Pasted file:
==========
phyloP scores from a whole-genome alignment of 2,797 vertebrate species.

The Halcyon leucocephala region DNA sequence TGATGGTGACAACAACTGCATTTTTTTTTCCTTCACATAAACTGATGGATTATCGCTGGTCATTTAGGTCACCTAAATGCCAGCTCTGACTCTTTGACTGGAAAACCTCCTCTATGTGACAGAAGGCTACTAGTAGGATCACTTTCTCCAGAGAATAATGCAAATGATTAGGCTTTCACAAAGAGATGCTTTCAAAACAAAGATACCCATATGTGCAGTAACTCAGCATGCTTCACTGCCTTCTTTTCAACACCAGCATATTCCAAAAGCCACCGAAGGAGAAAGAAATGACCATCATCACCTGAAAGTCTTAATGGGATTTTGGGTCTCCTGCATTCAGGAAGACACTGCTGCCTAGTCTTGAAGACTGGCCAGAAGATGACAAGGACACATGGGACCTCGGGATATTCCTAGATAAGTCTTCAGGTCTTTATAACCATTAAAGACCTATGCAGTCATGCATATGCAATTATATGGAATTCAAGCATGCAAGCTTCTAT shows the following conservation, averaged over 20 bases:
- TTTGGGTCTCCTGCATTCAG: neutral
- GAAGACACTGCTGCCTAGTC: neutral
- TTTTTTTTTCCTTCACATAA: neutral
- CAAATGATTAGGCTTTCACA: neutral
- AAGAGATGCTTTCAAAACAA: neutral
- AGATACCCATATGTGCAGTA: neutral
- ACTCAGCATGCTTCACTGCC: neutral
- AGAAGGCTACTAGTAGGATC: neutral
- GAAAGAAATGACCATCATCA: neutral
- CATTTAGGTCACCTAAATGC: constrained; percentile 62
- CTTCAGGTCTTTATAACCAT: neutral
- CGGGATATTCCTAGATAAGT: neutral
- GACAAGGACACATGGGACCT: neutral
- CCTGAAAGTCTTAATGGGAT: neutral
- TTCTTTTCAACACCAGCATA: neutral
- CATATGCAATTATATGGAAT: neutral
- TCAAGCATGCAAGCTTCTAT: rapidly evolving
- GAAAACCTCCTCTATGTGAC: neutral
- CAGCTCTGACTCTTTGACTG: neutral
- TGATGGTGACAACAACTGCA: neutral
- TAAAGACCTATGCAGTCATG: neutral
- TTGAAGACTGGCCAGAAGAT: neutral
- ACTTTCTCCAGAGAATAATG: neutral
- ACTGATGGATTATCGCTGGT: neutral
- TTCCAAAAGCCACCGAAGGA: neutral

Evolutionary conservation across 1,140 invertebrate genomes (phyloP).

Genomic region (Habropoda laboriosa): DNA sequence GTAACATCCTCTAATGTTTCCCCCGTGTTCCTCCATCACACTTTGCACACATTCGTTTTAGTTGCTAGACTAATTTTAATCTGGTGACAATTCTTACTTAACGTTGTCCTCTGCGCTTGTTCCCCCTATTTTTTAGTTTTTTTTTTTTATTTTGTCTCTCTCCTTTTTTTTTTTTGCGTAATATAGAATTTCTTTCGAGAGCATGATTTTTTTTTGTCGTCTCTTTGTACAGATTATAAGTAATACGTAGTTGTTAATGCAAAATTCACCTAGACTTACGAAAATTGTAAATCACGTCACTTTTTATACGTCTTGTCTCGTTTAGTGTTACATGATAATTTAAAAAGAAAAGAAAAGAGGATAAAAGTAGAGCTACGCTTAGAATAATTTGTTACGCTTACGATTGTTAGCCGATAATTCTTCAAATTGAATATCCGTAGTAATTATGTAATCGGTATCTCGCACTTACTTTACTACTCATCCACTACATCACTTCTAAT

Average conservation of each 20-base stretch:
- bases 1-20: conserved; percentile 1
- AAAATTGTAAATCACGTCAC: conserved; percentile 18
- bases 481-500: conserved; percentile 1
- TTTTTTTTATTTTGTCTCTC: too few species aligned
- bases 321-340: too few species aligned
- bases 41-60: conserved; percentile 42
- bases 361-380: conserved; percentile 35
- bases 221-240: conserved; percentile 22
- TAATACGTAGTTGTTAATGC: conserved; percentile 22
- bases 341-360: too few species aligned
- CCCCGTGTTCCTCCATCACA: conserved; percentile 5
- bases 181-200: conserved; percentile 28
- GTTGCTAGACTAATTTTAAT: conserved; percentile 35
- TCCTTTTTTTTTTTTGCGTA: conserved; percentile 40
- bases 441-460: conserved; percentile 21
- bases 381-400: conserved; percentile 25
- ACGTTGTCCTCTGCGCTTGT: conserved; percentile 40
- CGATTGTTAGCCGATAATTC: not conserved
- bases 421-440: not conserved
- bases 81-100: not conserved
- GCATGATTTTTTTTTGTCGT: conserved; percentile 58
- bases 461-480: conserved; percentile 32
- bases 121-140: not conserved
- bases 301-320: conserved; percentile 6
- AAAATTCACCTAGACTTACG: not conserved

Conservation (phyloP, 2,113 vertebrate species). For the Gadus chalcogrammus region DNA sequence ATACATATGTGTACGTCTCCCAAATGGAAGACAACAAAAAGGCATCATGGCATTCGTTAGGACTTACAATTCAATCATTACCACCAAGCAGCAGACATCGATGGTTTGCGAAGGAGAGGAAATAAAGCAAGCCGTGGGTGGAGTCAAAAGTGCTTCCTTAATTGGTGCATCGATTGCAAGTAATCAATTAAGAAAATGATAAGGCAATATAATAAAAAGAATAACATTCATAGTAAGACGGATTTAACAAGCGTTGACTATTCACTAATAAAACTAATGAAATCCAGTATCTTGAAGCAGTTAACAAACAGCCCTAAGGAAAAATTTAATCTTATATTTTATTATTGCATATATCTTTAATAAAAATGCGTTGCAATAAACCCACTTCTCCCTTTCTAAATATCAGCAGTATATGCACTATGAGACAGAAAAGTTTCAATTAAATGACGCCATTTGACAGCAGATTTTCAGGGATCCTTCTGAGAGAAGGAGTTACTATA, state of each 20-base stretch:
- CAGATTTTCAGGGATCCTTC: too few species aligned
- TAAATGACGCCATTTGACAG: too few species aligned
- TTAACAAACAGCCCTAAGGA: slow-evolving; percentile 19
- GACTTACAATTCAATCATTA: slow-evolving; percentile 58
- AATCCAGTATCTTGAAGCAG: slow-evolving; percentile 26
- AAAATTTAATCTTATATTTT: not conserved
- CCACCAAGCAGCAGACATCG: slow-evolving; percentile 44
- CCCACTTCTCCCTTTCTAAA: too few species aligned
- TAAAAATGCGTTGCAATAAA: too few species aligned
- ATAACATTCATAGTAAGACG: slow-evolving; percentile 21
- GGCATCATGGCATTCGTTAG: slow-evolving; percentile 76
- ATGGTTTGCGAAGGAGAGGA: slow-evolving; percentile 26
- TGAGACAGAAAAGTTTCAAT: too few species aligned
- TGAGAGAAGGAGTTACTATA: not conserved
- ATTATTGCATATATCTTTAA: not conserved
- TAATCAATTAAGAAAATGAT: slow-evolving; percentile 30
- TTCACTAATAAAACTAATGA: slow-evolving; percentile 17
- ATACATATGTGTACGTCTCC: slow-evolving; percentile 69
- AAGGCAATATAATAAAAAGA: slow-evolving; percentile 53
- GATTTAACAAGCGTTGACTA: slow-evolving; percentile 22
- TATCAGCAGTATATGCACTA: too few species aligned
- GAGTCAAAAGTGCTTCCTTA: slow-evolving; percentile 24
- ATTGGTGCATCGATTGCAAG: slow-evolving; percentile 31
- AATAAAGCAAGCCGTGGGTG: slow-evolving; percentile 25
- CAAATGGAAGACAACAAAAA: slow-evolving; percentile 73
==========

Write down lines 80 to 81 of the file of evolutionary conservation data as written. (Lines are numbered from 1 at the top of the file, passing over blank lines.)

- AATAAAGCAAGCCGTGGGTG: slow-evolving; percentile 25
- CAAATGGAAGACAACAAAAA: slow-evolving; percentile 73